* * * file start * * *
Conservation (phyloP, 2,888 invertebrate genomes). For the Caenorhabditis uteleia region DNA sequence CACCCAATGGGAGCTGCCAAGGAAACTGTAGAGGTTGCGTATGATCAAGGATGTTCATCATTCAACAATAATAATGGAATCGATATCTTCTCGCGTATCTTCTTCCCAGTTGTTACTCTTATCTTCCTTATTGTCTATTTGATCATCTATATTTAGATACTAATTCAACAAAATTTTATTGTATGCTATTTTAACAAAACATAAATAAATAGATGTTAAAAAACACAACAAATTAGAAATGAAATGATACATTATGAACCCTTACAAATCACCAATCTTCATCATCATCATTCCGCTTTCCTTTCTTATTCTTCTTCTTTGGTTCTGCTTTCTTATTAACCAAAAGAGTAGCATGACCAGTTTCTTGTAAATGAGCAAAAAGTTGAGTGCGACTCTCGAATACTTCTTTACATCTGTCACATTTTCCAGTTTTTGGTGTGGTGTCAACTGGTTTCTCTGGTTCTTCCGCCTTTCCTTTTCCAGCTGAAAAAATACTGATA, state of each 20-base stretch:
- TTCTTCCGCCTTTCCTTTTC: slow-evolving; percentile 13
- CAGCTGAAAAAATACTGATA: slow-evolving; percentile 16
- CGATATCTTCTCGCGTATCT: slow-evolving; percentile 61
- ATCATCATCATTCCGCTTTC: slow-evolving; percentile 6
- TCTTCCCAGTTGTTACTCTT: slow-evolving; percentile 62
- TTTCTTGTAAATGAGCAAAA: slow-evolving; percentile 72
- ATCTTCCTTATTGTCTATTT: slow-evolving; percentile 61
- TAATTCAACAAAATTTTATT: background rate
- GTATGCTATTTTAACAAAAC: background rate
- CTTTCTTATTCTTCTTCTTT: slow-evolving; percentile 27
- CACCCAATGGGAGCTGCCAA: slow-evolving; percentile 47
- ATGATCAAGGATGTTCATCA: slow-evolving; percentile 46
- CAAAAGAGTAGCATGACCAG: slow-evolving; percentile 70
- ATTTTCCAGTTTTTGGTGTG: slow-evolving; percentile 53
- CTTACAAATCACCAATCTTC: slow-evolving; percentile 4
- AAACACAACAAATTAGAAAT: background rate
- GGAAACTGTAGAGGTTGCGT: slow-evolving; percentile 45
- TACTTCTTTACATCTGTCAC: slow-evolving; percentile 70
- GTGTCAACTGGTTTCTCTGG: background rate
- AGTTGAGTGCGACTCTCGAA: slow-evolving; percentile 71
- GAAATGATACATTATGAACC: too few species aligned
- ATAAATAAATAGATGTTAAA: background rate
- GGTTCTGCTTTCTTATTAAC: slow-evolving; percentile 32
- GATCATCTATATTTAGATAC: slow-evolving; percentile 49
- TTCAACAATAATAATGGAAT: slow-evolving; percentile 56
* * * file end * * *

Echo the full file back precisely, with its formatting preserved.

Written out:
Conservation (phyloP, 2,888 invertebrate genomes). For the Caenorhabditis uteleia region DNA sequence CACCCAATGGGAGCTGCCAAGGAAACTGTAGAGGTTGCGTATGATCAAGGATGTTCATCATTCAACAATAATAATGGAATCGATATCTTCTCGCGTATCTTCTTCCCAGTTGTTACTCTTATCTTCCTTATTGTCTATTTGATCATCTATATTTAGATACTAATTCAACAAAATTTTATTGTATGCTATTTTAACAAAACATAAATAAATAGATGTTAAAAAACACAACAAATTAGAAATGAAATGATACATTATGAACCCTTACAAATCACCAATCTTCATCATCATCATTCCGCTTTCCTTTCTTATTCTTCTTCTTTGGTTCTGCTTTCTTATTAACCAAAAGAGTAGCATGACCAGTTTCTTGTAAATGAGCAAAAAGTTGAGTGCGACTCTCGAATACTTCTTTACATCTGTCACATTTTCCAGTTTTTGGTGTGGTGTCAACTGGTTTCTCTGGTTCTTCCGCCTTTCCTTTTCCAGCTGAAAAAATACTGATA, state of each 20-base stretch:
- TTCTTCCGCCTTTCCTTTTC: slow-evolving; percentile 13
- CAGCTGAAAAAATACTGATA: slow-evolving; percentile 16
- CGATATCTTCTCGCGTATCT: slow-evolving; percentile 61
- ATCATCATCATTCCGCTTTC: slow-evolving; percentile 6
- TCTTCCCAGTTGTTACTCTT: slow-evolving; percentile 62
- TTTCTTGTAAATGAGCAAAA: slow-evolving; percentile 72
- ATCTTCCTTATTGTCTATTT: slow-evolving; percentile 61
- TAATTCAACAAAATTTTATT: background rate
- GTATGCTATTTTAACAAAAC: background rate
- CTTTCTTATTCTTCTTCTTT: slow-evolving; percentile 27
- CACCCAATGGGAGCTGCCAA: slow-evolving; percentile 47
- ATGATCAAGGATGTTCATCA: slow-evolving; percentile 46
- CAAAAGAGTAGCATGACCAG: slow-evolving; percentile 70
- ATTTTCCAGTTTTTGGTGTG: slow-evolving; percentile 53
- CTTACAAATCACCAATCTTC: slow-evolving; percentile 4
- AAACACAACAAATTAGAAAT: background rate
- GGAAACTGTAGAGGTTGCGT: slow-evolving; percentile 45
- TACTTCTTTACATCTGTCAC: slow-evolving; percentile 70
- GTGTCAACTGGTTTCTCTGG: background rate
- AGTTGAGTGCGACTCTCGAA: slow-evolving; percentile 71
- GAAATGATACATTATGAACC: too few species aligned
- ATAAATAAATAGATGTTAAA: background rate
- GGTTCTGCTTTCTTATTAAC: slow-evolving; percentile 32
- GATCATCTATATTTAGATAC: slow-evolving; percentile 49
- TTCAACAATAATAATGGAAT: slow-evolving; percentile 56